HONG KONG (Reuters) - Hong Kong leader Leung Chun-ying said on Tuesday some people had misunderstood controversial comments by Beijing’s top representative in the Chinese-ruled city that the chief executive was above the law.
Zhang Xiaoming, the head of Beijing’s Liaison Office in Hong Kong, said at the weekend Leung enjoys a special legal position that puts him above the legislature and judiciary in the former British colony.
His remarks drew criticism from democrats who accused Beijing of changing the status of the chief executive. Hong Kong lawyers said the comments had sparked fears about the city’s rule of law and were “regrettable”.
Hong Kong returned to Chinese rule in 1997 under a “one country, two systems” framework that gives it separate laws and an independent judiciary but reserves ultimate authority for Beijing.
Leung played down Zhang’s comments and criticized the “misleading” reactions to the speech.
“I reaffirm that Hong Kong’s judiciary is independent. It is our rule of law, the tradition of rule of law and is a key element in the operation of the rule of law,” Leung told reporters.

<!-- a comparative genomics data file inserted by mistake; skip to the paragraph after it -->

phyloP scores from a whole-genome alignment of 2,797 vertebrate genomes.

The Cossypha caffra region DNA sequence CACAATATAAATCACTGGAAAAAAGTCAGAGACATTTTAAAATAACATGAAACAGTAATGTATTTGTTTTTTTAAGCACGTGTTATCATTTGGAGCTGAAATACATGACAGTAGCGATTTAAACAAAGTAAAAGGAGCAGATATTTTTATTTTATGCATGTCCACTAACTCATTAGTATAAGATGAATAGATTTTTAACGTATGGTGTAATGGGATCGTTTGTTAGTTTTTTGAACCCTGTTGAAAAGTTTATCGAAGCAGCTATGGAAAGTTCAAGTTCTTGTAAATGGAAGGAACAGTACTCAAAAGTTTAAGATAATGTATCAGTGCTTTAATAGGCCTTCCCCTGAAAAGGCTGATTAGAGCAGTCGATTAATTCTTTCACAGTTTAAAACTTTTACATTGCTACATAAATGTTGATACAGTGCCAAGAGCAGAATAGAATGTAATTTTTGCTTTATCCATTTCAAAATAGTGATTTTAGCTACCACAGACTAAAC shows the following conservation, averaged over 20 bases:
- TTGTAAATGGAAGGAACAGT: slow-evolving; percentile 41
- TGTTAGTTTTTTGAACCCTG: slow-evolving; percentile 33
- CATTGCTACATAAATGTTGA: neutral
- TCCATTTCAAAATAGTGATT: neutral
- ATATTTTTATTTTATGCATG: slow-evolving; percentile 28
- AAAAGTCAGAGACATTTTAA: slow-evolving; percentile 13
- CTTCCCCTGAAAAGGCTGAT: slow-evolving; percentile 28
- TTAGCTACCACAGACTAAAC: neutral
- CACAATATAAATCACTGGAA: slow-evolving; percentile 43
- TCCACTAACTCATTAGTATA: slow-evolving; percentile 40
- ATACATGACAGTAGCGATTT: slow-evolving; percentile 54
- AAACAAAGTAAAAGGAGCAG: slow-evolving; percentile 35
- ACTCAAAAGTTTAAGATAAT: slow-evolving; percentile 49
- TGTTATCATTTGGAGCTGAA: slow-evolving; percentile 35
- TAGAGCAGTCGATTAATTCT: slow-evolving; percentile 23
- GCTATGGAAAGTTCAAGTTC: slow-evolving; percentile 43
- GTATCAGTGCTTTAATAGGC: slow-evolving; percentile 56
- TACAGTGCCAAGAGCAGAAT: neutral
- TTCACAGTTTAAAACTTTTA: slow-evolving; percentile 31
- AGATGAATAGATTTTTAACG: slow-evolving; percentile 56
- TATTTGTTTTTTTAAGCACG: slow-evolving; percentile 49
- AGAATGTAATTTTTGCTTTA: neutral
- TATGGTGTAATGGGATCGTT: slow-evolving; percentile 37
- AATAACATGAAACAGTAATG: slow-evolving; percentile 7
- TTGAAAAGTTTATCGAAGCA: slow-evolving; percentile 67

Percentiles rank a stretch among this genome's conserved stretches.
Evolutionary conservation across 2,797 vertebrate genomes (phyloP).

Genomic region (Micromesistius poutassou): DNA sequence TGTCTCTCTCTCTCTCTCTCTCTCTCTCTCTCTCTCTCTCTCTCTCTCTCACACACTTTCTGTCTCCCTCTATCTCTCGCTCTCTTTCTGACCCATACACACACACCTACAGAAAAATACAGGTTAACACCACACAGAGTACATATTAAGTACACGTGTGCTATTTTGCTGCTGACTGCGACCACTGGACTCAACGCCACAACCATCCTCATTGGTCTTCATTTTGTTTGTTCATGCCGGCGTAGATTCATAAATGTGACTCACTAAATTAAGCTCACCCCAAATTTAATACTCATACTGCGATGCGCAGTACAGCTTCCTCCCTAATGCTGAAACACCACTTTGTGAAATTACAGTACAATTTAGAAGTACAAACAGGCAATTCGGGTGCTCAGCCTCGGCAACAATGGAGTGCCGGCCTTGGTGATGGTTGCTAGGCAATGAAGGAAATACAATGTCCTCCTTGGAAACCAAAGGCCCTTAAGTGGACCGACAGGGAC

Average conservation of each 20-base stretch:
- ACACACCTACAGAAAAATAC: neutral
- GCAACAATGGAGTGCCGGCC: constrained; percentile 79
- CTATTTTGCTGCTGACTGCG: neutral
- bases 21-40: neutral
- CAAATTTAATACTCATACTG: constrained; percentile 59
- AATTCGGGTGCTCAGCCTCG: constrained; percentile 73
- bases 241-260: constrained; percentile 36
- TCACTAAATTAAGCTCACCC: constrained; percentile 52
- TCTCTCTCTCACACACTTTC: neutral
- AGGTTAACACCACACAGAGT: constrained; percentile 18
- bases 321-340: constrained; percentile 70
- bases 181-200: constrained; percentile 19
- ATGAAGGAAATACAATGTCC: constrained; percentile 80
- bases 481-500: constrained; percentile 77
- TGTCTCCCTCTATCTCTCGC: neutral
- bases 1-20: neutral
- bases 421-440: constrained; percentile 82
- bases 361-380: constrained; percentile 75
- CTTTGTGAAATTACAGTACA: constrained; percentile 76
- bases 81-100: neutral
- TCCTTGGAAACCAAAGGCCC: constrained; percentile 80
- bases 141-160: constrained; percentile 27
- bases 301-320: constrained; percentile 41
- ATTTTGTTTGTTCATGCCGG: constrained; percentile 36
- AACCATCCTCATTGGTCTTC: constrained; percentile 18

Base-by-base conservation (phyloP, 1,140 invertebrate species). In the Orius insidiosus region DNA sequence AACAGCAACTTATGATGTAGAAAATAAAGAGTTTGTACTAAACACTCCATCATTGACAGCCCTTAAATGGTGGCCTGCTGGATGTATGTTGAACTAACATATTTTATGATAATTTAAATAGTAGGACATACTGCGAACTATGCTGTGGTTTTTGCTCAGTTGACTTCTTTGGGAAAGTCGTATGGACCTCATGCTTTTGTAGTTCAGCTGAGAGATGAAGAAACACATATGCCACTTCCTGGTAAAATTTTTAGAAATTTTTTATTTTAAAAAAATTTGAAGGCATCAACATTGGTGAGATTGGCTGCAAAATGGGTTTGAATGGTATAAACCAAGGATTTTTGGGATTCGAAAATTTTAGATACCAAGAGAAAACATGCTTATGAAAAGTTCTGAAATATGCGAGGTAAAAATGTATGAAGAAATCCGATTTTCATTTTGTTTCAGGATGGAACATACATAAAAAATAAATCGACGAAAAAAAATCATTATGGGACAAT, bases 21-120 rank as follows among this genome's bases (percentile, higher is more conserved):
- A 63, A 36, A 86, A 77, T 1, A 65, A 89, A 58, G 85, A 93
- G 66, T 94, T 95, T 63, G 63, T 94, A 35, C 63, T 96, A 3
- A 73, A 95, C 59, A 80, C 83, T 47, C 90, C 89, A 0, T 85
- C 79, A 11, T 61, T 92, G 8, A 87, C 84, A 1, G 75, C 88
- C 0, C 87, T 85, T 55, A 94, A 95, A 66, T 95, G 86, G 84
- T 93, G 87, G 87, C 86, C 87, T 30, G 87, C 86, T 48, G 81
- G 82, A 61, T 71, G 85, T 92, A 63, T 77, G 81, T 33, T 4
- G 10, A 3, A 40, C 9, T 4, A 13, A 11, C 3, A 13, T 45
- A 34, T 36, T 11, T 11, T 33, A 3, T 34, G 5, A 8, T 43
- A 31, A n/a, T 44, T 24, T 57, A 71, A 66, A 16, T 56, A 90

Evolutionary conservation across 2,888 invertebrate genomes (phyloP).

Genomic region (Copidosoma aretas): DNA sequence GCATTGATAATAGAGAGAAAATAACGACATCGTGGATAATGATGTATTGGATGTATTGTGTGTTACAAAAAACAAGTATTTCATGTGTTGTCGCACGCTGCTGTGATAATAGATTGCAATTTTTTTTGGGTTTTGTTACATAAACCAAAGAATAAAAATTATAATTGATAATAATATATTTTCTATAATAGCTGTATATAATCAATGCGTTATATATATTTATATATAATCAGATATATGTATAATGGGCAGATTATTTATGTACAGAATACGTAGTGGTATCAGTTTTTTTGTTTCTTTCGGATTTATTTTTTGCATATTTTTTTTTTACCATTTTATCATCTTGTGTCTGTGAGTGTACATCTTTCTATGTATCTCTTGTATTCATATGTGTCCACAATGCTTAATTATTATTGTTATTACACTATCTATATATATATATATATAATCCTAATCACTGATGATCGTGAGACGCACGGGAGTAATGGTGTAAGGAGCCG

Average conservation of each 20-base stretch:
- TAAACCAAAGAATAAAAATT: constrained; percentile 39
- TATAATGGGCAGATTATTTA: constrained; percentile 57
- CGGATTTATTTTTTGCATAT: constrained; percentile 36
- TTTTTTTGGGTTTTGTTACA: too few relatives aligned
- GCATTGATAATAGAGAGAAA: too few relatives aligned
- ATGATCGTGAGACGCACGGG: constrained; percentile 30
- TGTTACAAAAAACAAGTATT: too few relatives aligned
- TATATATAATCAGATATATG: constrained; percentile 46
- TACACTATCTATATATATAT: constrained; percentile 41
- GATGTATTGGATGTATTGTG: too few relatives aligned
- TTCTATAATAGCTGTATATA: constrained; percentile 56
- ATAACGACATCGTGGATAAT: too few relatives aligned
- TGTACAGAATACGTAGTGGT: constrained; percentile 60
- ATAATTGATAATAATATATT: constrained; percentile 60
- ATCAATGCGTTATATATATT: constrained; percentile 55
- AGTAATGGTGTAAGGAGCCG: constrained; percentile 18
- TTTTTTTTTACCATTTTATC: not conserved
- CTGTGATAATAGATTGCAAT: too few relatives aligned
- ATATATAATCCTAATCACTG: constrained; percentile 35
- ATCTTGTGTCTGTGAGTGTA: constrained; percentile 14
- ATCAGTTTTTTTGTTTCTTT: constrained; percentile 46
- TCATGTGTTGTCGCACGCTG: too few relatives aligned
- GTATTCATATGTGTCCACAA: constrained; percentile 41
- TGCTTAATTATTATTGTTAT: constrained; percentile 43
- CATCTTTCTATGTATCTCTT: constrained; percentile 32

Zhang’s comments came two weeks ahead of the first anniversary of last year’s pro-democracy Occupy movement in Hong Kong that kicked off more than two months of street protests that paralyzed parts of the city.
Questions about the extent of mainland control have been hotly debated, particularly since last year’s protests aimed at securing open nominations for the election of Hong Kong’s next chief executive in 2017. China says it will allow a free vote, but only from pre-screened candidates.
Fears that Beijing is tightening its control were heightened in June last year when the central government published an unprecedented cabinet-level white paper that bluntly reminded Hong Kong that China holds supreme authority over it.
Reporting By Donny Kwok; Editing by Anne Marie Roantree and Paul Tait